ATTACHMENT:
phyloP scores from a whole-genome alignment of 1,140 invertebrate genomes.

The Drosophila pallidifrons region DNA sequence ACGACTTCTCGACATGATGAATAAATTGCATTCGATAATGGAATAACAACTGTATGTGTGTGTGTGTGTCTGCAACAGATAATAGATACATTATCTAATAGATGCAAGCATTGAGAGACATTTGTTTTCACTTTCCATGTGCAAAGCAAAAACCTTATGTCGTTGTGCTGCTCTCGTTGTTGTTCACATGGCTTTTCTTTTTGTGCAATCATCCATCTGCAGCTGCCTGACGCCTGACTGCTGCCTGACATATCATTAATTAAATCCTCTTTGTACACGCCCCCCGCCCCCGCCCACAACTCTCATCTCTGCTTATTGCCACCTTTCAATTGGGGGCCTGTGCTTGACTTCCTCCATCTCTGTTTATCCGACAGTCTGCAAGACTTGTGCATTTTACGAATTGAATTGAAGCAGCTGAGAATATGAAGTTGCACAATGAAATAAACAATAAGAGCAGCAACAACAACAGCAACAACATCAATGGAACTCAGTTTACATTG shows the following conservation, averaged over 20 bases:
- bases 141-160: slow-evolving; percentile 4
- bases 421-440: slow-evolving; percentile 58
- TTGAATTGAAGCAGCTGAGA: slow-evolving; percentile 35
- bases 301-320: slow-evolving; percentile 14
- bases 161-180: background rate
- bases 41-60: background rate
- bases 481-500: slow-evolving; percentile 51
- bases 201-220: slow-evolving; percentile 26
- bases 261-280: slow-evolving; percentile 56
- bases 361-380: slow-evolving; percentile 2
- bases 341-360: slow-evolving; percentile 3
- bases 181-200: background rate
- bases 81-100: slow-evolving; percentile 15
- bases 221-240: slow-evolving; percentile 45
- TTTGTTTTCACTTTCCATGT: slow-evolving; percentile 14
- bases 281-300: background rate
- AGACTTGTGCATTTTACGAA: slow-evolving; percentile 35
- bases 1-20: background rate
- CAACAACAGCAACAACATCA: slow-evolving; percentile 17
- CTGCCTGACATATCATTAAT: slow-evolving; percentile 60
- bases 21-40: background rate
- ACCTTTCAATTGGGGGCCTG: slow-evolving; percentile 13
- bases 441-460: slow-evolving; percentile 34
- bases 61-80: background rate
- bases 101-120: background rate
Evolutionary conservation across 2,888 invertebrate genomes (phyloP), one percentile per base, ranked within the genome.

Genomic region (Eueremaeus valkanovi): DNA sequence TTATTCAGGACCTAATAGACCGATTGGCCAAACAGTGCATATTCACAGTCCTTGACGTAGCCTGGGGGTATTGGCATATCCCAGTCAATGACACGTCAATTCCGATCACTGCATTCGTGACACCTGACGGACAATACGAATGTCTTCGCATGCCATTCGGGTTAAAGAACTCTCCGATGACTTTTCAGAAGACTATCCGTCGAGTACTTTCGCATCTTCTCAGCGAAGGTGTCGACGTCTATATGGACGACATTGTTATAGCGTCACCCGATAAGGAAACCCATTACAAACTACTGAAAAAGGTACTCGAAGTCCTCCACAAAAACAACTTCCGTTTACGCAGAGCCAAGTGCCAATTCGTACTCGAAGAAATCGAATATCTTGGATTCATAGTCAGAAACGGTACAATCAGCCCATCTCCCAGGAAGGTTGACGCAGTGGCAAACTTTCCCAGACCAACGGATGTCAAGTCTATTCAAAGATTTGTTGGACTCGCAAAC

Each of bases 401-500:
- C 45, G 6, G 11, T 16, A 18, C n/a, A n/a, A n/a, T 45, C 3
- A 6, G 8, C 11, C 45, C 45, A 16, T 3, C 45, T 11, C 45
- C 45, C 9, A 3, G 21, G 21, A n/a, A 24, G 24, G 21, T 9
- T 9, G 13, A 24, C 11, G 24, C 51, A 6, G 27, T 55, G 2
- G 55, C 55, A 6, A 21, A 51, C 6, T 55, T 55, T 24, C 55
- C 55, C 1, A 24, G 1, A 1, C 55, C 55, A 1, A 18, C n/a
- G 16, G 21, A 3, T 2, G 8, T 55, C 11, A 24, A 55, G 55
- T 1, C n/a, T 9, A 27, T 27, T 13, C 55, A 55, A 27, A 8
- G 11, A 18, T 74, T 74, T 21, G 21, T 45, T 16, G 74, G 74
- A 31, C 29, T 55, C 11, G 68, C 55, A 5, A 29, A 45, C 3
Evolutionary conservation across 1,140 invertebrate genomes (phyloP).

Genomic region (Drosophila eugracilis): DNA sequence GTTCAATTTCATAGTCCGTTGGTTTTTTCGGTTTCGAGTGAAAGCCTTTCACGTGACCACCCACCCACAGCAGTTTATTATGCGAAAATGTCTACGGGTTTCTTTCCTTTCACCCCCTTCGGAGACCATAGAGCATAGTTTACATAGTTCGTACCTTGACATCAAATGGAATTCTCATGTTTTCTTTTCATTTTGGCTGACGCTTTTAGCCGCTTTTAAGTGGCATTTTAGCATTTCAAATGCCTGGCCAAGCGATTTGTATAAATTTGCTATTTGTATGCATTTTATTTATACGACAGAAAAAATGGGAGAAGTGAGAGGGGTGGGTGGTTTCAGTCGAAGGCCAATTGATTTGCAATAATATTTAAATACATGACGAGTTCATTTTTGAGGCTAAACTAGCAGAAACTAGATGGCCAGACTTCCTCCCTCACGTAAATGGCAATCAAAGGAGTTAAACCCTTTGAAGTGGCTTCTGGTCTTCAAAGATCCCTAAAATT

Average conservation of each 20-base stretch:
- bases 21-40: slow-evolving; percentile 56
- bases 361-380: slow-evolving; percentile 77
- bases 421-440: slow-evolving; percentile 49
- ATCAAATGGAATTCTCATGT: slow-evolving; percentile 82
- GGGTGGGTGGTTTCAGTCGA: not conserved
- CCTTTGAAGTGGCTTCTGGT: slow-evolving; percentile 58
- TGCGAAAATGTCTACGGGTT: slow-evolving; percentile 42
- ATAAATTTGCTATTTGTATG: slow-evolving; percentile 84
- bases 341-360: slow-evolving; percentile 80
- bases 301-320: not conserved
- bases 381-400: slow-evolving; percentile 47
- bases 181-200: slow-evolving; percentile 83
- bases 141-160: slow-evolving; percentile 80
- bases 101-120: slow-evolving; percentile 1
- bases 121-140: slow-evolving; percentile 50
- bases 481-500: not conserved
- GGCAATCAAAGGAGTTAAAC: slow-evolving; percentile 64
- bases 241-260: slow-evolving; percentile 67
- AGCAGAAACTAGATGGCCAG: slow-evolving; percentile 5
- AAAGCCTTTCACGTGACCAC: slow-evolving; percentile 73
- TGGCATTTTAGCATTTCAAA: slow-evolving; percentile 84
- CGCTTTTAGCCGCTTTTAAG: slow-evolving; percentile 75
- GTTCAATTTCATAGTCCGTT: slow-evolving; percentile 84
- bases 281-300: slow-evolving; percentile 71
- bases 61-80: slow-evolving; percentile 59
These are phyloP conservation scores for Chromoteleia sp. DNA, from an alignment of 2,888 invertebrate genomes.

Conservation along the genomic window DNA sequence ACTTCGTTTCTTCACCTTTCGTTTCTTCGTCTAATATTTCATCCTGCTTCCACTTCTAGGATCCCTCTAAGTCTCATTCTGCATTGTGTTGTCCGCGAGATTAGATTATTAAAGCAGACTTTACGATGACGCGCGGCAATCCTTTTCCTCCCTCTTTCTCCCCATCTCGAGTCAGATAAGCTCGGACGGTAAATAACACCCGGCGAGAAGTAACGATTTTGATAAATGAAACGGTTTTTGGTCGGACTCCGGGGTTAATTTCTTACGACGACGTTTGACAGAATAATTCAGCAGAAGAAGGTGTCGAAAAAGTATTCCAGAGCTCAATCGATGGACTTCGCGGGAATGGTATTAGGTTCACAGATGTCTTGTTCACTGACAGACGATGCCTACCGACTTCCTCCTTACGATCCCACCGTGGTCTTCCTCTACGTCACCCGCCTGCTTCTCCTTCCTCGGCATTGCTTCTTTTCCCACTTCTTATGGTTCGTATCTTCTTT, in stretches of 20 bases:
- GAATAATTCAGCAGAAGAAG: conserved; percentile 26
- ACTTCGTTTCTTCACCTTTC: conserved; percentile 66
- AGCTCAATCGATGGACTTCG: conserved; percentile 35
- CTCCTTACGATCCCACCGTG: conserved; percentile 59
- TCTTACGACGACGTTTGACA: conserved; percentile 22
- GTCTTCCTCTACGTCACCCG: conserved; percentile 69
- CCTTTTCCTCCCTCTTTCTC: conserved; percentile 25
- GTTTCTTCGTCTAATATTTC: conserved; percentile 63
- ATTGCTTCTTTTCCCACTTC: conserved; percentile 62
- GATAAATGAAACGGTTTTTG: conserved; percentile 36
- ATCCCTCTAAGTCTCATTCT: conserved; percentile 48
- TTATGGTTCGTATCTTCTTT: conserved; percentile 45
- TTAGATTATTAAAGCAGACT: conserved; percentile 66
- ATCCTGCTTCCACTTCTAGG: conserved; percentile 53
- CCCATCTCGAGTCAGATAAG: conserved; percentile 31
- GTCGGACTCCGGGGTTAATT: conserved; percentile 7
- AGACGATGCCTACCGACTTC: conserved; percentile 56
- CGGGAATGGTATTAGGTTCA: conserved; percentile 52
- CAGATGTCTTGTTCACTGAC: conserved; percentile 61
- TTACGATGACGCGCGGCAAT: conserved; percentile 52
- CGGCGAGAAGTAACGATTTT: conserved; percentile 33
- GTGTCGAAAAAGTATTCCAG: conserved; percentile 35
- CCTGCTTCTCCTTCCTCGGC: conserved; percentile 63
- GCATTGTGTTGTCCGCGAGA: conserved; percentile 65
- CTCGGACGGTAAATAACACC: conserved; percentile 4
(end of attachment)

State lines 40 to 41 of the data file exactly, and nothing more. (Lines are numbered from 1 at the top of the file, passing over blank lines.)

- A 31, C 29, T 55, C 11, G 68, C 55, A 5, A 29, A 45, C 3
Evolutionary conservation across 1,140 invertebrate genomes (phyloP).